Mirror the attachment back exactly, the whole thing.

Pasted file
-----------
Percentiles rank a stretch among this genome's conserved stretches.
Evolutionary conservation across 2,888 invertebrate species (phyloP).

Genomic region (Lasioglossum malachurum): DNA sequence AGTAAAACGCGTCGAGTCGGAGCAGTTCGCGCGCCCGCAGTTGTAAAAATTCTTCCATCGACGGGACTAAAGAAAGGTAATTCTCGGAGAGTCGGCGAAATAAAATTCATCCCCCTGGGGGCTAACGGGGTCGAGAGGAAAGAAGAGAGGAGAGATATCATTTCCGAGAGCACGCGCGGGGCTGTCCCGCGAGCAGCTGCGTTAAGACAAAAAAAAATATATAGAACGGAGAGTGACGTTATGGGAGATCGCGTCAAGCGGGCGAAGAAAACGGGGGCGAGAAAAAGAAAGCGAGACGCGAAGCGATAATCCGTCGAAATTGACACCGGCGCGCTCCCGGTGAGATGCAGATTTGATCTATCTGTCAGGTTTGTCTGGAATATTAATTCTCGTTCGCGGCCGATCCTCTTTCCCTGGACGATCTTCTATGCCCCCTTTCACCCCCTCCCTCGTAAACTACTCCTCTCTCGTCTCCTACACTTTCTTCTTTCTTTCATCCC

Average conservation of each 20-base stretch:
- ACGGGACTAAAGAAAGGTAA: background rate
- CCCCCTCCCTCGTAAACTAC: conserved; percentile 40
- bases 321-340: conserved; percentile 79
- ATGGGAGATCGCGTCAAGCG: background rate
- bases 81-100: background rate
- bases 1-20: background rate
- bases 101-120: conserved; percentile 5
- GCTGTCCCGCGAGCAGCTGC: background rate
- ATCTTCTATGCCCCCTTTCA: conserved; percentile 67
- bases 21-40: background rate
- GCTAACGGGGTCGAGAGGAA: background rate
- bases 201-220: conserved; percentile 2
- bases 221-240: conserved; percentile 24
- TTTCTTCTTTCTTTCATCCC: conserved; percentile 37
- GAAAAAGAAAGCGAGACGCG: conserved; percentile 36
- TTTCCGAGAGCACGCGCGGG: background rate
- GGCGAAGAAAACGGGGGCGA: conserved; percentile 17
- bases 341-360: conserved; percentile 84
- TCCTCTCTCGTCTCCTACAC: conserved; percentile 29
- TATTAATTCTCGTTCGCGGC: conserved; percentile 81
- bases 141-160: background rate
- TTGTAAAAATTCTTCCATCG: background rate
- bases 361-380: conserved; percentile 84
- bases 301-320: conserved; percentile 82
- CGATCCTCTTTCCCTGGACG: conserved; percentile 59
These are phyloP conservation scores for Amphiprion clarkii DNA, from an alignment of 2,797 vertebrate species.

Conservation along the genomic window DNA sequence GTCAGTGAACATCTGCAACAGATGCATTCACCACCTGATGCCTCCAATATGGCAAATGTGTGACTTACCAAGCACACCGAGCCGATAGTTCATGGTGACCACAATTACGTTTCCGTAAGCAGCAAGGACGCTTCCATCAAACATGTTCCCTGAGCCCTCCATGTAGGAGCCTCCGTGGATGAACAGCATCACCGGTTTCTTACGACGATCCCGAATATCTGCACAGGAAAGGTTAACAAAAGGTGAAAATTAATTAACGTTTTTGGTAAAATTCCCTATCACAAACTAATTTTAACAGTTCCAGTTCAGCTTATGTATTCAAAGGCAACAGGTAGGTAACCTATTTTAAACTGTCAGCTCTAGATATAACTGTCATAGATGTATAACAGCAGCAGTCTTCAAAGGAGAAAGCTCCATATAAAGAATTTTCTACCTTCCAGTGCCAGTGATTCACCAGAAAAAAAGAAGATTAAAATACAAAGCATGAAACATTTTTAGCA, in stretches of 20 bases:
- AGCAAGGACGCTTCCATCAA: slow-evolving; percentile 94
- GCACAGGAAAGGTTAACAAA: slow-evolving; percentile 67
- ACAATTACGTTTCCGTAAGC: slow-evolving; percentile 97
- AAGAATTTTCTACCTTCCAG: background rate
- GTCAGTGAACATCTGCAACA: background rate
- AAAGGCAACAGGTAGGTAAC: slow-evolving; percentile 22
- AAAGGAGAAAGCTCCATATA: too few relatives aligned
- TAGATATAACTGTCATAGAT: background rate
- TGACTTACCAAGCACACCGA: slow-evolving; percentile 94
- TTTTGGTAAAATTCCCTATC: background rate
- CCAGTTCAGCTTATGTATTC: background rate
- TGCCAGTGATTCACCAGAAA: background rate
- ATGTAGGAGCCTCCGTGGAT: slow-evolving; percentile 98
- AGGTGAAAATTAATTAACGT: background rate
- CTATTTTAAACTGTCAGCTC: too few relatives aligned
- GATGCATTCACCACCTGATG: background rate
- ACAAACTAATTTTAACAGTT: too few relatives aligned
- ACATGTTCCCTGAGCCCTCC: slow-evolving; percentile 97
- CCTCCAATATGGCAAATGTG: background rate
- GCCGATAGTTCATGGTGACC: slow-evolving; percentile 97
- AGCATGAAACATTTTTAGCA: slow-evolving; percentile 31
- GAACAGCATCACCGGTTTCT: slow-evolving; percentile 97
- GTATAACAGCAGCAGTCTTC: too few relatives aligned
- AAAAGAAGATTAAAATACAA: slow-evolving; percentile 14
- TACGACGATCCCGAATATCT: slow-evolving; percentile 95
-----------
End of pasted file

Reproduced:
Percentiles rank a stretch among this genome's conserved stretches.
Evolutionary conservation across 2,888 invertebrate species (phyloP).

Genomic region (Lasioglossum malachurum): DNA sequence AGTAAAACGCGTCGAGTCGGAGCAGTTCGCGCGCCCGCAGTTGTAAAAATTCTTCCATCGACGGGACTAAAGAAAGGTAATTCTCGGAGAGTCGGCGAAATAAAATTCATCCCCCTGGGGGCTAACGGGGTCGAGAGGAAAGAAGAGAGGAGAGATATCATTTCCGAGAGCACGCGCGGGGCTGTCCCGCGAGCAGCTGCGTTAAGACAAAAAAAAATATATAGAACGGAGAGTGACGTTATGGGAGATCGCGTCAAGCGGGCGAAGAAAACGGGGGCGAGAAAAAGAAAGCGAGACGCGAAGCGATAATCCGTCGAAATTGACACCGGCGCGCTCCCGGTGAGATGCAGATTTGATCTATCTGTCAGGTTTGTCTGGAATATTAATTCTCGTTCGCGGCCGATCCTCTTTCCCTGGACGATCTTCTATGCCCCCTTTCACCCCCTCCCTCGTAAACTACTCCTCTCTCGTCTCCTACACTTTCTTCTTTCTTTCATCCC

Average conservation of each 20-base stretch:
- ACGGGACTAAAGAAAGGTAA: background rate
- CCCCCTCCCTCGTAAACTAC: conserved; percentile 40
- bases 321-340: conserved; percentile 79
- ATGGGAGATCGCGTCAAGCG: background rate
- bases 81-100: background rate
- bases 1-20: background rate
- bases 101-120: conserved; percentile 5
- GCTGTCCCGCGAGCAGCTGC: background rate
- ATCTTCTATGCCCCCTTTCA: conserved; percentile 67
- bases 21-40: background rate
- GCTAACGGGGTCGAGAGGAA: background rate
- bases 201-220: conserved; percentile 2
- bases 221-240: conserved; percentile 24
- TTTCTTCTTTCTTTCATCCC: conserved; percentile 37
- GAAAAAGAAAGCGAGACGCG: conserved; percentile 36
- TTTCCGAGAGCACGCGCGGG: background rate
- GGCGAAGAAAACGGGGGCGA: conserved; percentile 17
- bases 341-360: conserved; percentile 84
- TCCTCTCTCGTCTCCTACAC: conserved; percentile 29
- TATTAATTCTCGTTCGCGGC: conserved; percentile 81
- bases 141-160: background rate
- TTGTAAAAATTCTTCCATCG: background rate
- bases 361-380: conserved; percentile 84
- bases 301-320: conserved; percentile 82
- CGATCCTCTTTCCCTGGACG: conserved; percentile 59
These are phyloP conservation scores for Amphiprion clarkii DNA, from an alignment of 2,797 vertebrate species.

Conservation along the genomic window DNA sequence GTCAGTGAACATCTGCAACAGATGCATTCACCACCTGATGCCTCCAATATGGCAAATGTGTGACTTACCAAGCACACCGAGCCGATAGTTCATGGTGACCACAATTACGTTTCCGTAAGCAGCAAGGACGCTTCCATCAAACATGTTCCCTGAGCCCTCCATGTAGGAGCCTCCGTGGATGAACAGCATCACCGGTTTCTTACGACGATCCCGAATATCTGCACAGGAAAGGTTAACAAAAGGTGAAAATTAATTAACGTTTTTGGTAAAATTCCCTATCACAAACTAATTTTAACAGTTCCAGTTCAGCTTATGTATTCAAAGGCAACAGGTAGGTAACCTATTTTAAACTGTCAGCTCTAGATATAACTGTCATAGATGTATAACAGCAGCAGTCTTCAAAGGAGAAAGCTCCATATAAAGAATTTTCTACCTTCCAGTGCCAGTGATTCACCAGAAAAAAAGAAGATTAAAATACAAAGCATGAAACATTTTTAGCA, in stretches of 20 bases:
- AGCAAGGACGCTTCCATCAA: slow-evolving; percentile 94
- GCACAGGAAAGGTTAACAAA: slow-evolving; percentile 67
- ACAATTACGTTTCCGTAAGC: slow-evolving; percentile 97
- AAGAATTTTCTACCTTCCAG: background rate
- GTCAGTGAACATCTGCAACA: background rate
- AAAGGCAACAGGTAGGTAAC: slow-evolving; percentile 22
- AAAGGAGAAAGCTCCATATA: too few relatives aligned
- TAGATATAACTGTCATAGAT: background rate
- TGACTTACCAAGCACACCGA: slow-evolving; percentile 94
- TTTTGGTAAAATTCCCTATC: background rate
- CCAGTTCAGCTTATGTATTC: background rate
- TGCCAGTGATTCACCAGAAA: background rate
- ATGTAGGAGCCTCCGTGGAT: slow-evolving; percentile 98
- AGGTGAAAATTAATTAACGT: background rate
- CTATTTTAAACTGTCAGCTC: too few relatives aligned
- GATGCATTCACCACCTGATG: background rate
- ACAAACTAATTTTAACAGTT: too few relatives aligned
- ACATGTTCCCTGAGCCCTCC: slow-evolving; percentile 97
- CCTCCAATATGGCAAATGTG: background rate
- GCCGATAGTTCATGGTGACC: slow-evolving; percentile 97
- AGCATGAAACATTTTTAGCA: slow-evolving; percentile 31
- GAACAGCATCACCGGTTTCT: slow-evolving; percentile 97
- GTATAACAGCAGCAGTCTTC: too few relatives aligned
- AAAAGAAGATTAAAATACAA: slow-evolving; percentile 14
- TACGACGATCCCGAATATCT: slow-evolving; percentile 95